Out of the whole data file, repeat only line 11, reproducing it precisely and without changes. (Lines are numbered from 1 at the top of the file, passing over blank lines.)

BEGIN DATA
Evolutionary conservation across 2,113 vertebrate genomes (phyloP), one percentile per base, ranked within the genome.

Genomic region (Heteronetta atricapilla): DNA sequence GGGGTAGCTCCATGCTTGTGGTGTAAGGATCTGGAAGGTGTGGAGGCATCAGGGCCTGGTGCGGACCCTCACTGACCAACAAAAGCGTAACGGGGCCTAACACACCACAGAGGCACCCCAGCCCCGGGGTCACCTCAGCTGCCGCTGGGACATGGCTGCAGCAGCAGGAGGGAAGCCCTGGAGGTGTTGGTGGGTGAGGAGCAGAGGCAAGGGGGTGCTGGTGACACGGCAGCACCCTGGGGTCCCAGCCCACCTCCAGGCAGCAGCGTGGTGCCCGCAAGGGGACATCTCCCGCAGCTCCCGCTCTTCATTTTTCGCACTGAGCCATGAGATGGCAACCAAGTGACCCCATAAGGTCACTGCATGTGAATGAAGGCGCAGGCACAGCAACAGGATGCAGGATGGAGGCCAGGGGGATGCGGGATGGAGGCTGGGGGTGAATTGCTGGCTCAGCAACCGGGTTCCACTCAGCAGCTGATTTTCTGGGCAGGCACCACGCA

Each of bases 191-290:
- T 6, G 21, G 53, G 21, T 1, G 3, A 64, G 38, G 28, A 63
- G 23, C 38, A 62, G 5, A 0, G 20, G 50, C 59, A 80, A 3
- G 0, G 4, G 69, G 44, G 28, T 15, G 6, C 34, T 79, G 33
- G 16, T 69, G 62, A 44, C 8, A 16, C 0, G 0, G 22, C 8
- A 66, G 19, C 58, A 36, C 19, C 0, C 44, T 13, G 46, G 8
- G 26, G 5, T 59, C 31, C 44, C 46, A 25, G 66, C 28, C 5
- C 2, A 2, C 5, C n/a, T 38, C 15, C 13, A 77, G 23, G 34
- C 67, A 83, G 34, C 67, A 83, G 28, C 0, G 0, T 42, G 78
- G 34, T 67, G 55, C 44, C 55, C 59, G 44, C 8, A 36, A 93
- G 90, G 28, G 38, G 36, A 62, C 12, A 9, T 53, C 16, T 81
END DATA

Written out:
- C 67, A 83, G 34, C 67, A 83, G 28, C 0, G 0, T 42, G 78